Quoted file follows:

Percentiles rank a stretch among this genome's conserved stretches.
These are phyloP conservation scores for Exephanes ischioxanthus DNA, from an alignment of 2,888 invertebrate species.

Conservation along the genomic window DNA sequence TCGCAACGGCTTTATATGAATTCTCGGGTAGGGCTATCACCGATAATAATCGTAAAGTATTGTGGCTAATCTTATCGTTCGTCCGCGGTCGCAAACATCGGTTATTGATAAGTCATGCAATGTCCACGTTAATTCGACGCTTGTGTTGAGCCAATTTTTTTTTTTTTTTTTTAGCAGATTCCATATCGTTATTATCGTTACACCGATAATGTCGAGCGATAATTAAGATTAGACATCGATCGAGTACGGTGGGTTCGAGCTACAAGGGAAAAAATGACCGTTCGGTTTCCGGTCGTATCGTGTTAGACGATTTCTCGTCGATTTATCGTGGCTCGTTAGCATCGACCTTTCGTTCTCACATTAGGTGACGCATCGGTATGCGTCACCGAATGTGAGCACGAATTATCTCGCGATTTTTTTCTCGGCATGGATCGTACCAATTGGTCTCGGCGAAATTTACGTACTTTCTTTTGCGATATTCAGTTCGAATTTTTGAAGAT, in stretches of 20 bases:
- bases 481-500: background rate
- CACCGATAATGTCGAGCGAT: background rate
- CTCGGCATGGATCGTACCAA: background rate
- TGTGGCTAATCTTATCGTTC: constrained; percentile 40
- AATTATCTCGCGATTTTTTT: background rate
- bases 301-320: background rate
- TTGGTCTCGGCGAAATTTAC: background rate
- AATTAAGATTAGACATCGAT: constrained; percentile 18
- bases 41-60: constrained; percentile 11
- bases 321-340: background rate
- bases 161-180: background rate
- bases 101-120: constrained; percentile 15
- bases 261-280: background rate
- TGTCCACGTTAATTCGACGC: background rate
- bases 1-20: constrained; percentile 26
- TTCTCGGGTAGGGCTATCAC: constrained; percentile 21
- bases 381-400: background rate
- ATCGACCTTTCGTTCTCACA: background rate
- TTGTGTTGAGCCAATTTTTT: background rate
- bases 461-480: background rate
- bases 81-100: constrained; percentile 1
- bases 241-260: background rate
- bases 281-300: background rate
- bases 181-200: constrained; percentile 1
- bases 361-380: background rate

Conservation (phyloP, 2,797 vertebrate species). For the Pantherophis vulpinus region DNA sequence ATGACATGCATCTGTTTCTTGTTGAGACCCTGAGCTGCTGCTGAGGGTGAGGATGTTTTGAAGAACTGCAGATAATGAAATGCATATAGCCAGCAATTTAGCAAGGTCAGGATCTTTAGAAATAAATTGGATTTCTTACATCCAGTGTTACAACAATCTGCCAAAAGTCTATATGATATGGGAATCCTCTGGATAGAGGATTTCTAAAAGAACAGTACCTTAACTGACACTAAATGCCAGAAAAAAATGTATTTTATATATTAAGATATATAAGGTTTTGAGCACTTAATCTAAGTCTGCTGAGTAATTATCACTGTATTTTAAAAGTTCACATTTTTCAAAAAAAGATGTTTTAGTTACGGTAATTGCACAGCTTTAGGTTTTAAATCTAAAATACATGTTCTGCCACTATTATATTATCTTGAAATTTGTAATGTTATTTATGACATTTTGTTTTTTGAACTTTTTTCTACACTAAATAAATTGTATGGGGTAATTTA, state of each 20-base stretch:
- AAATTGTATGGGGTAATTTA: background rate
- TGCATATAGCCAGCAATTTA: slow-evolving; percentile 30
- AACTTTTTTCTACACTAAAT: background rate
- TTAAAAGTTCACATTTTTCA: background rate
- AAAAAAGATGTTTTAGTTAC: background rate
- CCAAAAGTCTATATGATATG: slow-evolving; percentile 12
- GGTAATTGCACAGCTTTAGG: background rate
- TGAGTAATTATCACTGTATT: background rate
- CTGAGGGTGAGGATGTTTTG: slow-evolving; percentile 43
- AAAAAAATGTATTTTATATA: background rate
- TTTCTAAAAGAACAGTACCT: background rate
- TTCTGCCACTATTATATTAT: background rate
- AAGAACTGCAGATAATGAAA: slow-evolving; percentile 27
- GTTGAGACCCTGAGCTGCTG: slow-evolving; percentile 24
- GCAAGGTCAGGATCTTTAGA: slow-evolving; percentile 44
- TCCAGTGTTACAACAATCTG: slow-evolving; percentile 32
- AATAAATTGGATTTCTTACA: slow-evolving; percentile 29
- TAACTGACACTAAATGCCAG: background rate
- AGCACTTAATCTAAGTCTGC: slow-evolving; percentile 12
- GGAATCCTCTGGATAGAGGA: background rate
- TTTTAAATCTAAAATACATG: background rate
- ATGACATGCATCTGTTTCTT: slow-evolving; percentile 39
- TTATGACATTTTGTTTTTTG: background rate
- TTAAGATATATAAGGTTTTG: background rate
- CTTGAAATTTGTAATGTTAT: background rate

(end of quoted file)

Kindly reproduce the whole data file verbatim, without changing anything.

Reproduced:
Percentiles rank a stretch among this genome's conserved stretches.
These are phyloP conservation scores for Exephanes ischioxanthus DNA, from an alignment of 2,888 invertebrate species.

Conservation along the genomic window DNA sequence TCGCAACGGCTTTATATGAATTCTCGGGTAGGGCTATCACCGATAATAATCGTAAAGTATTGTGGCTAATCTTATCGTTCGTCCGCGGTCGCAAACATCGGTTATTGATAAGTCATGCAATGTCCACGTTAATTCGACGCTTGTGTTGAGCCAATTTTTTTTTTTTTTTTTTAGCAGATTCCATATCGTTATTATCGTTACACCGATAATGTCGAGCGATAATTAAGATTAGACATCGATCGAGTACGGTGGGTTCGAGCTACAAGGGAAAAAATGACCGTTCGGTTTCCGGTCGTATCGTGTTAGACGATTTCTCGTCGATTTATCGTGGCTCGTTAGCATCGACCTTTCGTTCTCACATTAGGTGACGCATCGGTATGCGTCACCGAATGTGAGCACGAATTATCTCGCGATTTTTTTCTCGGCATGGATCGTACCAATTGGTCTCGGCGAAATTTACGTACTTTCTTTTGCGATATTCAGTTCGAATTTTTGAAGAT, in stretches of 20 bases:
- bases 481-500: background rate
- CACCGATAATGTCGAGCGAT: background rate
- CTCGGCATGGATCGTACCAA: background rate
- TGTGGCTAATCTTATCGTTC: constrained; percentile 40
- AATTATCTCGCGATTTTTTT: background rate
- bases 301-320: background rate
- TTGGTCTCGGCGAAATTTAC: background rate
- AATTAAGATTAGACATCGAT: constrained; percentile 18
- bases 41-60: constrained; percentile 11
- bases 321-340: background rate
- bases 161-180: background rate
- bases 101-120: constrained; percentile 15
- bases 261-280: background rate
- TGTCCACGTTAATTCGACGC: background rate
- bases 1-20: constrained; percentile 26
- TTCTCGGGTAGGGCTATCAC: constrained; percentile 21
- bases 381-400: background rate
- ATCGACCTTTCGTTCTCACA: background rate
- TTGTGTTGAGCCAATTTTTT: background rate
- bases 461-480: background rate
- bases 81-100: constrained; percentile 1
- bases 241-260: background rate
- bases 281-300: background rate
- bases 181-200: constrained; percentile 1
- bases 361-380: background rate

Conservation (phyloP, 2,797 vertebrate species). For the Pantherophis vulpinus region DNA sequence ATGACATGCATCTGTTTCTTGTTGAGACCCTGAGCTGCTGCTGAGGGTGAGGATGTTTTGAAGAACTGCAGATAATGAAATGCATATAGCCAGCAATTTAGCAAGGTCAGGATCTTTAGAAATAAATTGGATTTCTTACATCCAGTGTTACAACAATCTGCCAAAAGTCTATATGATATGGGAATCCTCTGGATAGAGGATTTCTAAAAGAACAGTACCTTAACTGACACTAAATGCCAGAAAAAAATGTATTTTATATATTAAGATATATAAGGTTTTGAGCACTTAATCTAAGTCTGCTGAGTAATTATCACTGTATTTTAAAAGTTCACATTTTTCAAAAAAAGATGTTTTAGTTACGGTAATTGCACAGCTTTAGGTTTTAAATCTAAAATACATGTTCTGCCACTATTATATTATCTTGAAATTTGTAATGTTATTTATGACATTTTGTTTTTTGAACTTTTTTCTACACTAAATAAATTGTATGGGGTAATTTA, state of each 20-base stretch:
- AAATTGTATGGGGTAATTTA: background rate
- TGCATATAGCCAGCAATTTA: slow-evolving; percentile 30
- AACTTTTTTCTACACTAAAT: background rate
- TTAAAAGTTCACATTTTTCA: background rate
- AAAAAAGATGTTTTAGTTAC: background rate
- CCAAAAGTCTATATGATATG: slow-evolving; percentile 12
- GGTAATTGCACAGCTTTAGG: background rate
- TGAGTAATTATCACTGTATT: background rate
- CTGAGGGTGAGGATGTTTTG: slow-evolving; percentile 43
- AAAAAAATGTATTTTATATA: background rate
- TTTCTAAAAGAACAGTACCT: background rate
- TTCTGCCACTATTATATTAT: background rate
- AAGAACTGCAGATAATGAAA: slow-evolving; percentile 27
- GTTGAGACCCTGAGCTGCTG: slow-evolving; percentile 24
- GCAAGGTCAGGATCTTTAGA: slow-evolving; percentile 44
- TCCAGTGTTACAACAATCTG: slow-evolving; percentile 32
- AATAAATTGGATTTCTTACA: slow-evolving; percentile 29
- TAACTGACACTAAATGCCAG: background rate
- AGCACTTAATCTAAGTCTGC: slow-evolving; percentile 12
- GGAATCCTCTGGATAGAGGA: background rate
- TTTTAAATCTAAAATACATG: background rate
- ATGACATGCATCTGTTTCTT: slow-evolving; percentile 39
- TTATGACATTTTGTTTTTTG: background rate
- TTAAGATATATAAGGTTTTG: background rate
- CTTGAAATTTGTAATGTTAT: background rate